“The sea condition today is moderate and occasionally rough,” came the announcement over the Tannoy. My internal dialogue’s reply was “Occasionally? You’ve gotta be joking, Mate!”
In fact, to be fair, the assault on the state of my inner dialogue – the condition of my relationship with my thinking – was metaphorically parallel with that of the sea. And the sea was unrelenting, especially once we were out in the Atlantic – the white horses were everywhere and just kept on coming.

And all the while the horizon was just a white, indeterminate wall, of driving, misty rain. There was no visible reference, except the waves we HAD encountered, retreating into the distance.

Inside Out and the Thought Horizon

One of the features of the Inside-Out nature of reality is what I would describe as the Thought Horizon. When we are overwhelmed by the incessant torrent of our thinking, then it is easy to experience everything coming at us as nothing but Outside-In. When this happens, we lose our Thought Horizon – we have no points of reference we can use to orient us. It is rather like snow-blindness – or, as I was experiencing this Saturday morning – being tossed and turned in rough seas in a cloak of misty rain, driven by a strong wind.
“The world outside is throwing stuff at me – and what I am feeling on the Inside is caused by what is happening on the Outside – and I cannot see the wood for the trees.”
The metaphors are endless – when we have no Thought Horizon.

Transforming my Thinking

I reminded myself that there was much to observe and take in here, and whilst my mind may seem to be racing, that I was not here on this deck, on this morning, without good reason. I looked at the faces and demeanour of the crew and the unaffected, intrepid travellers I was sharing this experience with. I certainly had more in common with them than with the poor souls whose heads, and stomachs, were really spinning! In those moments I noticed I had regained some reference points on my Thought Horizon. With almost reassuring speed, I felt grounded – and whilst the thoughts kept coming (because they do), my “ship” was now negotiating the metaphorical journey in a more familiar and much better way.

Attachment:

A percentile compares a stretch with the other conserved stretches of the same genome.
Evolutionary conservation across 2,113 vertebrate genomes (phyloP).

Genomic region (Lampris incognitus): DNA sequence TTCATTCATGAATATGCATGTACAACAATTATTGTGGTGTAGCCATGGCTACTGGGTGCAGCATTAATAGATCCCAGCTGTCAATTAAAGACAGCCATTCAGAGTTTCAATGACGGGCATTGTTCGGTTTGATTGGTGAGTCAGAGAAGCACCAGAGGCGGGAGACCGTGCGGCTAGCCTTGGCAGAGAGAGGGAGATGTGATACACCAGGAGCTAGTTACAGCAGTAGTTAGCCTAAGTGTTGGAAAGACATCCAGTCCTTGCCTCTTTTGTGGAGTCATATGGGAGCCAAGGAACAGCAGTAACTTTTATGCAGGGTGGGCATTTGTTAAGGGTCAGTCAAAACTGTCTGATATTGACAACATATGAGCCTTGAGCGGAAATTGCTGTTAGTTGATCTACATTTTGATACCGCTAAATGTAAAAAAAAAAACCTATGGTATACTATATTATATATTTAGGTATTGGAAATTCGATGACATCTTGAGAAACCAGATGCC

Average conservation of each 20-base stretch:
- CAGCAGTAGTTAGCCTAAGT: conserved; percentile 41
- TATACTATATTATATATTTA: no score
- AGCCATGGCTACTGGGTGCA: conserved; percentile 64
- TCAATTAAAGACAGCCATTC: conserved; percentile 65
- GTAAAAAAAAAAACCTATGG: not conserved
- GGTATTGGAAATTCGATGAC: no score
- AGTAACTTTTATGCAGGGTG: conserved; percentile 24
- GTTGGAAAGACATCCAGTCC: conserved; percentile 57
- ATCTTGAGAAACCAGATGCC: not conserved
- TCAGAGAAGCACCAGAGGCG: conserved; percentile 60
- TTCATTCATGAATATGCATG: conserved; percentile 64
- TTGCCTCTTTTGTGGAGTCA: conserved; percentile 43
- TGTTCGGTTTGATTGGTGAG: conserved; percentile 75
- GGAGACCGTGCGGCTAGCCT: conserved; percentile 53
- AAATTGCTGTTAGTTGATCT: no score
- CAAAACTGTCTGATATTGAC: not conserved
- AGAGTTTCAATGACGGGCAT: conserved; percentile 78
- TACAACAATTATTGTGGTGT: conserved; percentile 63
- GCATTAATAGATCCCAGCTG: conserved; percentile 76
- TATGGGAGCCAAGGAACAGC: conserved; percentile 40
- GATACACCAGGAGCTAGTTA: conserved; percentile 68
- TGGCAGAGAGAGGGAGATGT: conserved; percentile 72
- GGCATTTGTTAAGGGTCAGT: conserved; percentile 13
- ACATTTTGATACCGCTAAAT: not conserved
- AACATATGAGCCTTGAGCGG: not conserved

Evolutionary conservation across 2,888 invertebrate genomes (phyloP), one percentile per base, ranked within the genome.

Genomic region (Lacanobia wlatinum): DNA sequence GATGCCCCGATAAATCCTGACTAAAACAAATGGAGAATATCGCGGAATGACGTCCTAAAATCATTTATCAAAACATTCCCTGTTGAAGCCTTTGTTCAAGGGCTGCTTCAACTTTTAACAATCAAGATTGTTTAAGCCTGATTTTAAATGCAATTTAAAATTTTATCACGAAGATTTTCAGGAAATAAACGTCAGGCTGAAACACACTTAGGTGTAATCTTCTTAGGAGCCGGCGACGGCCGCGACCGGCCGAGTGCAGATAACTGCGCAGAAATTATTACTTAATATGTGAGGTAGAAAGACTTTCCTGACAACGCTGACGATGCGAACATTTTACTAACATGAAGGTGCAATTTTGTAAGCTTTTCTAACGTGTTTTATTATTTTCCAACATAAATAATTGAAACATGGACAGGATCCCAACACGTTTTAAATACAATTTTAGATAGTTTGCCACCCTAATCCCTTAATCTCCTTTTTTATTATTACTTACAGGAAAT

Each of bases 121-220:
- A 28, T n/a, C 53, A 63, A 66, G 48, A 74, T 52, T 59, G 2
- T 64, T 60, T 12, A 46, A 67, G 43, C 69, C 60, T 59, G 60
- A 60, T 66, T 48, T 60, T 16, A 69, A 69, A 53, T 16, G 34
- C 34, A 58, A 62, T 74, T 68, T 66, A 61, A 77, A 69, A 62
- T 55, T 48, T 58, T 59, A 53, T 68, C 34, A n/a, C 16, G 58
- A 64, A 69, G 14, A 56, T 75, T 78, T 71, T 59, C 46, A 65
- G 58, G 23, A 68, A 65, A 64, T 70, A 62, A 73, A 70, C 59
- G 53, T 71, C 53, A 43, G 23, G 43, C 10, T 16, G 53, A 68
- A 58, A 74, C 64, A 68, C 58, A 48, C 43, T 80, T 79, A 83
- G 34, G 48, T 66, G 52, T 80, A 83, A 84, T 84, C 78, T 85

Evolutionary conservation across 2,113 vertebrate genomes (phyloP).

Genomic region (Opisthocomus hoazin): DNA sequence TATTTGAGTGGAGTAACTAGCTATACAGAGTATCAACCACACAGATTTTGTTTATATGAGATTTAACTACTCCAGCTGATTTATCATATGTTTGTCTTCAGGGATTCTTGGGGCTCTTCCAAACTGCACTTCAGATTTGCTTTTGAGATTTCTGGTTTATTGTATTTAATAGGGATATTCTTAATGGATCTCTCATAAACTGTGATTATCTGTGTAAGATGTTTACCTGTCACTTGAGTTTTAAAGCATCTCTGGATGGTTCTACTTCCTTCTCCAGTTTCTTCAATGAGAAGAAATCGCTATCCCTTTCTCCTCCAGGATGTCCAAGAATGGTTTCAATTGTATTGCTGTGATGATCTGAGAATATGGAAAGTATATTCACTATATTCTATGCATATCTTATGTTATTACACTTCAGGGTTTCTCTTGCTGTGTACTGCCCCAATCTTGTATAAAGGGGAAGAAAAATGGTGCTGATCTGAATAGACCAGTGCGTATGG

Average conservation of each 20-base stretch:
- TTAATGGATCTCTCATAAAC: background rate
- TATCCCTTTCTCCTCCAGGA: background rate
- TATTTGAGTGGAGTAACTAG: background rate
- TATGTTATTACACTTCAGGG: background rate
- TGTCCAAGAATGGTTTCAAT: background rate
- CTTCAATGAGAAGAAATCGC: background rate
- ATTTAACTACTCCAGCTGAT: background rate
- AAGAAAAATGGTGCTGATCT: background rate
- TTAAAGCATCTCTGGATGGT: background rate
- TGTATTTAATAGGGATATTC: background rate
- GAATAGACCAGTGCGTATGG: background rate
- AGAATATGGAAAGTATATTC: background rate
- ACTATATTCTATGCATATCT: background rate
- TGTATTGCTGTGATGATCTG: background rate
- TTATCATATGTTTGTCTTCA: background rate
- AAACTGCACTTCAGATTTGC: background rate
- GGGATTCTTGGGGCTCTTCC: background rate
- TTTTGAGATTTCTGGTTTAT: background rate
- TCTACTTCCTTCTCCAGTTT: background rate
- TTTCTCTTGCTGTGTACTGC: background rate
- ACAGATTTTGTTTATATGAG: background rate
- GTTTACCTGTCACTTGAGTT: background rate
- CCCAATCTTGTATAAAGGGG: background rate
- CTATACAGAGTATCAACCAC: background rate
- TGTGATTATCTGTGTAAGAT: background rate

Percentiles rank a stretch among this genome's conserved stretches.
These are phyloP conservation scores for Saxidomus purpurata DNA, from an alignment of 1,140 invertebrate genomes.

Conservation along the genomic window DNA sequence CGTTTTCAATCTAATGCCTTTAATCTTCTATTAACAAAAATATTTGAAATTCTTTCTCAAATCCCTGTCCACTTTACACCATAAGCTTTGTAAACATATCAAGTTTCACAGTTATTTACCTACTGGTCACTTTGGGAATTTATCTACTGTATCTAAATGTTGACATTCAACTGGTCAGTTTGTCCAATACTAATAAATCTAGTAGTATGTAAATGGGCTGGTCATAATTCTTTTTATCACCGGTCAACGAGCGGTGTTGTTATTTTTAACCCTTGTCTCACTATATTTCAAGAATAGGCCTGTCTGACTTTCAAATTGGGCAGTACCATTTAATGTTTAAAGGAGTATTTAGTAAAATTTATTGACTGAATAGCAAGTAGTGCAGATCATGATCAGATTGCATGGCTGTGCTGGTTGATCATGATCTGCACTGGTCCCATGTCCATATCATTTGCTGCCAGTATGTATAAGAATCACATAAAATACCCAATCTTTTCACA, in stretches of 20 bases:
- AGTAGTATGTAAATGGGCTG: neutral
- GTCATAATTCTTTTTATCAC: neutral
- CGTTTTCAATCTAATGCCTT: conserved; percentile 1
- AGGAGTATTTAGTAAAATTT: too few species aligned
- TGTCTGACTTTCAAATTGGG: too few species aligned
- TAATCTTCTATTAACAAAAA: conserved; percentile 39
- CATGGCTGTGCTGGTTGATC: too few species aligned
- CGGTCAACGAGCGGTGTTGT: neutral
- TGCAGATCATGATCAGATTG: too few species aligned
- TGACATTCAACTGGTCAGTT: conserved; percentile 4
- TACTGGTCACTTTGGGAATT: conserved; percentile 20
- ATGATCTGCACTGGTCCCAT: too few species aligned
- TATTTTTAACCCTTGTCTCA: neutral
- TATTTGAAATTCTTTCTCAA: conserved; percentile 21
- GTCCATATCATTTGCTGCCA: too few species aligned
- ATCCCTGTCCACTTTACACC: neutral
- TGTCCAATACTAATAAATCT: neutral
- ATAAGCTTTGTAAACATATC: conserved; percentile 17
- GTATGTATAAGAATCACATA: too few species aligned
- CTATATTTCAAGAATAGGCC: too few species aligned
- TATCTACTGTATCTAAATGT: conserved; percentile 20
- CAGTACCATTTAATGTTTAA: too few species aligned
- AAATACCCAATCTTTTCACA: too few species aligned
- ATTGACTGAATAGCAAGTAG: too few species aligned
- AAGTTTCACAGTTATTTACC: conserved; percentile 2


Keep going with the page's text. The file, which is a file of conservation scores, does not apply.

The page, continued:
Interestingly, the return of my Thought Horizon coincided with an improvement in the weather – on the real Outside! The rain had stopped, the clouds were lifting, and I could now actually look towards the bow at the approaching waves and watch the infinite variety of the rise and fall of the sea as we passed by the peaks and troughs. The actual horizon was now more distant and had noticeable features too, plus the sea was far less intimidating.

We were soon rewarded as Lundy Island emerged from the receding and broadening horizon, and it was time to continue with the rest of our day.

For me, already, there had been exhilarating adventure, a challenge, some noticed insights, and a return to a state of grounded composure – plus the metaphor of The Thought Horizon had been revealed to my catalogue of experience!